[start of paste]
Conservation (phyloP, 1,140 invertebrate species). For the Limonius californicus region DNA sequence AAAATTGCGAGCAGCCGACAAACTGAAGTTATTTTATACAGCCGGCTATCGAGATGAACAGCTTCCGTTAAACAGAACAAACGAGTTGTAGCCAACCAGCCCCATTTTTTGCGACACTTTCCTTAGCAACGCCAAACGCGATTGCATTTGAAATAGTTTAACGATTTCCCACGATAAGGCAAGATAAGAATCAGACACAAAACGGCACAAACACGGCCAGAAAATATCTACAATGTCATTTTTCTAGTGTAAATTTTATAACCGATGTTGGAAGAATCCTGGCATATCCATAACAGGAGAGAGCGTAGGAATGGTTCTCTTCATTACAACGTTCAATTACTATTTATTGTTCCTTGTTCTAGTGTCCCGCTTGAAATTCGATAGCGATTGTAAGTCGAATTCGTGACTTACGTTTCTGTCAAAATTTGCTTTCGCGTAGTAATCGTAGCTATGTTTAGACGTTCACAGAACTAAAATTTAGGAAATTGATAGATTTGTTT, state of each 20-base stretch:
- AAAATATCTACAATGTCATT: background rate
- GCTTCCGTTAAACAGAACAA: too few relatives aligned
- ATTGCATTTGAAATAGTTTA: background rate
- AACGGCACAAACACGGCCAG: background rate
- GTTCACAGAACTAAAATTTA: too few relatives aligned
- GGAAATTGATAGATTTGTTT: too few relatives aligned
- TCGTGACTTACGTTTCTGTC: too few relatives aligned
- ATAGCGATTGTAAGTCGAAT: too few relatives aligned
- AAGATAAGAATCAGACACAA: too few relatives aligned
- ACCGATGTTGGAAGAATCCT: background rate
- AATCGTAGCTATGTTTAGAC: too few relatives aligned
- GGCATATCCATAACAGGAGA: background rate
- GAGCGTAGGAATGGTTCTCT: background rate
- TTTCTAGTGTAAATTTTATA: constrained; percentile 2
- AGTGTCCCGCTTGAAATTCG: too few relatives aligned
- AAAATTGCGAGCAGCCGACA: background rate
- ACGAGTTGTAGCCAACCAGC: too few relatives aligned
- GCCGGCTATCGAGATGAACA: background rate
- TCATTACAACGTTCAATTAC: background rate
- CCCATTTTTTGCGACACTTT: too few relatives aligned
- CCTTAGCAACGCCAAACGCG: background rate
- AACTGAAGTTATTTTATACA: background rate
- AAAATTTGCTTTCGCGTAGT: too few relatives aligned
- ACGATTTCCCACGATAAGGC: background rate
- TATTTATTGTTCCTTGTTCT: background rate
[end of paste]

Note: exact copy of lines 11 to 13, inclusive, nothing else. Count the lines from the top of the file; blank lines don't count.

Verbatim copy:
- ACCGATGTTGGAAGAATCCT: background rate
- AATCGTAGCTATGTTTAGAC: too few relatives aligned
- GGCATATCCATAACAGGAGA: background rate